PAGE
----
Gathering requirements is a critical step when creating a system or product. When the requirements are created at the beginning allows for better planning and better customer satisfaction, which in turn improves the adoption of the final finished product. The technique to facilitate this process is the tricky part because you have to ask the right questions to the stakeholders, as well as putting the user in the correct context and circumstance to foster the best results. “A great user experience is all about enabling users to achieve their objective when using your artifact…trying to understand how to make it easy for users to achieve their goals … place it within the context of what you know about your users. The more you understand your users, their work and the context of their work..” (1)
There are several techniques that are used to gather requirements, they are essential to the process however each has their own pitfalls. Interviews are best for the beginning of the development process, because it starts with an essential question, “what do I need to know, what questions need to be answered?”. “These are an invaluable tool at the beginning of the process for getting background information on the business problems and understanding a current-world perspective of what the system being proposed needs to do.” (2).
Next is usually who, identifying the stakeholders. Then identifying these people among the group the has the knowledge and authority to answers the interview questions. However with interviews the stakeholder/user will only provide you with information they are aware or conscious of. It’s important to meticulously choose the questions that are asked in order to drill down into real insights. Taking a look at the process from the beginning, when these challenges arise, “sometimes there are latent requirements and features that are better obtained through questionnaires.” (2)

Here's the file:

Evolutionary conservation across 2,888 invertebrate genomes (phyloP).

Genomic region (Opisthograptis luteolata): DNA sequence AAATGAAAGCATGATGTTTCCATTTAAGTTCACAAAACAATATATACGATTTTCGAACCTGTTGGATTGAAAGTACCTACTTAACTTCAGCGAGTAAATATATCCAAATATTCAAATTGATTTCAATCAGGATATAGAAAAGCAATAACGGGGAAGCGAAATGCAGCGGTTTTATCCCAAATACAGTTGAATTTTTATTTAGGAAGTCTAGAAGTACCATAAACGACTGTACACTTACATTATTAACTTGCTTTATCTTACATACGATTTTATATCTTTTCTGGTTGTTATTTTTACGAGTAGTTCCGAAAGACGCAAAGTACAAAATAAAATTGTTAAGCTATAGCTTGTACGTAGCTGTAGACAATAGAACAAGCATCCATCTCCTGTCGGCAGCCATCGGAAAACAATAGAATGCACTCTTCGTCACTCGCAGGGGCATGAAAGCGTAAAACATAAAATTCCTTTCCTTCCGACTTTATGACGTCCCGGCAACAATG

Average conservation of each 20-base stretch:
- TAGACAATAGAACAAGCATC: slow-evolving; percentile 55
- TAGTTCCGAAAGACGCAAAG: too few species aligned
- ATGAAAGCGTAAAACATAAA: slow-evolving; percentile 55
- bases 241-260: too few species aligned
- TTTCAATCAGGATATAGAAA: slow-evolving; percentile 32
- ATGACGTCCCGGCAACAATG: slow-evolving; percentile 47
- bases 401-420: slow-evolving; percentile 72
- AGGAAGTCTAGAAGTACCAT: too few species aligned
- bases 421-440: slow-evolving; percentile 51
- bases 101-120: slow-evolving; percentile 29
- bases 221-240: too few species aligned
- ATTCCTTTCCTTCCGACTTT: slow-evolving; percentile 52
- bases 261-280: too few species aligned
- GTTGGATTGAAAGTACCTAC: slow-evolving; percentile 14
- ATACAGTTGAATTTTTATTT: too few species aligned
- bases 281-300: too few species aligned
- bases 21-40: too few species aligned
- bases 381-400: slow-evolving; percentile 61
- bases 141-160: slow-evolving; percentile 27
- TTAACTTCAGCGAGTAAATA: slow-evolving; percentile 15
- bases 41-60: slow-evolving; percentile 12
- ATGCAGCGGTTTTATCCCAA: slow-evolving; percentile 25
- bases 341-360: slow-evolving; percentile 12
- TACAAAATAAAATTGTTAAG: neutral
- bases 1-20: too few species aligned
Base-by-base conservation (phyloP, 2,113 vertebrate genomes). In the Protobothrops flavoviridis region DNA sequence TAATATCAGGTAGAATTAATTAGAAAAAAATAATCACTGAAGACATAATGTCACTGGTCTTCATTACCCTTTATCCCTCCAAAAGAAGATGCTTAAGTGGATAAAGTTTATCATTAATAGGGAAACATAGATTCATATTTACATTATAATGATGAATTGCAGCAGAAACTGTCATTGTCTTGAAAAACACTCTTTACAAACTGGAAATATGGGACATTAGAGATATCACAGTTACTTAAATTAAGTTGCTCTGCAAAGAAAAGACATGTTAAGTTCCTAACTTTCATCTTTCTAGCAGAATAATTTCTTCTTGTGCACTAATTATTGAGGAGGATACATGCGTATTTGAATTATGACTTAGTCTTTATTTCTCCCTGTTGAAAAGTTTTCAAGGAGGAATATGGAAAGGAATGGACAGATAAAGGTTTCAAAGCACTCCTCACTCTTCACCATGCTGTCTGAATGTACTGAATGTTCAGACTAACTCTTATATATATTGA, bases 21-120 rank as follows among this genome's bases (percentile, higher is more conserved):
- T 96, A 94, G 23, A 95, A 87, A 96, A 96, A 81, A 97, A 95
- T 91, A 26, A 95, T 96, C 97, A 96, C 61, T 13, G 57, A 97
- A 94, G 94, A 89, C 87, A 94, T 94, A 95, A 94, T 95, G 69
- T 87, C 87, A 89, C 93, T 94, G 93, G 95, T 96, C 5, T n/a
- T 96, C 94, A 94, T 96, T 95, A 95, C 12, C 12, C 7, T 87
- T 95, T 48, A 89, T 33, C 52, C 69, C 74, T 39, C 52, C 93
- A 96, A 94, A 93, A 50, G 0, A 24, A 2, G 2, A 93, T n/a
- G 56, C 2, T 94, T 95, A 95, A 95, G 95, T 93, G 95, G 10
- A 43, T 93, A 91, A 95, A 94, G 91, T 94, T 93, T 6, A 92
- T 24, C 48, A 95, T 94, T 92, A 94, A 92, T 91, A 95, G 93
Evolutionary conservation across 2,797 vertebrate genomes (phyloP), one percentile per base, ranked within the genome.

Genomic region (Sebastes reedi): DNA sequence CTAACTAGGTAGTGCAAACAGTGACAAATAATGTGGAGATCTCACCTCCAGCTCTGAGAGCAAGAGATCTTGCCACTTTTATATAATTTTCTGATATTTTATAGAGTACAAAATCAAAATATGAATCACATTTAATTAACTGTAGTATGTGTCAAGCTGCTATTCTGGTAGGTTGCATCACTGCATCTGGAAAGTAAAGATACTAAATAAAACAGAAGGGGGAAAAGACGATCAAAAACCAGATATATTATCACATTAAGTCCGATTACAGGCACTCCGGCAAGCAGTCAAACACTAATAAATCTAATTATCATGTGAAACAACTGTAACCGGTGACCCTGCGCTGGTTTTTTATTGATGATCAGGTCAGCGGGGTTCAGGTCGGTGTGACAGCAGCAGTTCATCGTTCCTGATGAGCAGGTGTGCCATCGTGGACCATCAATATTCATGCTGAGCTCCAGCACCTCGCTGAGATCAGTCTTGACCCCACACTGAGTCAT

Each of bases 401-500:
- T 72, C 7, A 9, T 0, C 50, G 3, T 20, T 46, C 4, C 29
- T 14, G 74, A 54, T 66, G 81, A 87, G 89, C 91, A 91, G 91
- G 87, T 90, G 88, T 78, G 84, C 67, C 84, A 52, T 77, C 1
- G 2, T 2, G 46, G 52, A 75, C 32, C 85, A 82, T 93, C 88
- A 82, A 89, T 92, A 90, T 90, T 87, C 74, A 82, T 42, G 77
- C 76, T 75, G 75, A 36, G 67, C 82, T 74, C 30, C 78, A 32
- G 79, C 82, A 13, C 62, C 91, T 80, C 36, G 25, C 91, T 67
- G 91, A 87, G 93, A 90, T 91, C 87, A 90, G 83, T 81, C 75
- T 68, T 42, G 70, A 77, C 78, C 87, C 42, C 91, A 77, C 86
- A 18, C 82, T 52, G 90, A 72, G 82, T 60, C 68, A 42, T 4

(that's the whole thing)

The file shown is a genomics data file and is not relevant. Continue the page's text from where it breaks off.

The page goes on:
By using carefully chosen, probing questions (based on the information captured in prior interviews), you can drill-down on specific areas that the stakeholders don’t know are important, but can be critical to the eventual design of the system.” (2) As noted there are various ways to capture information to gather the requirements, in the article we discussed the best techniques at the beginning. However, after the information is captured there, it’s recommended to use “a formal Requirements Management System to record the information from the whiteboard and drill-down the functional requirements in smaller focus-groups to arrive at the use-cases and system requirements.” (2)
- Which other requirement gathering techniques do you think would also work in the beginning of the process?
- What other pitfalls arise from these techniques?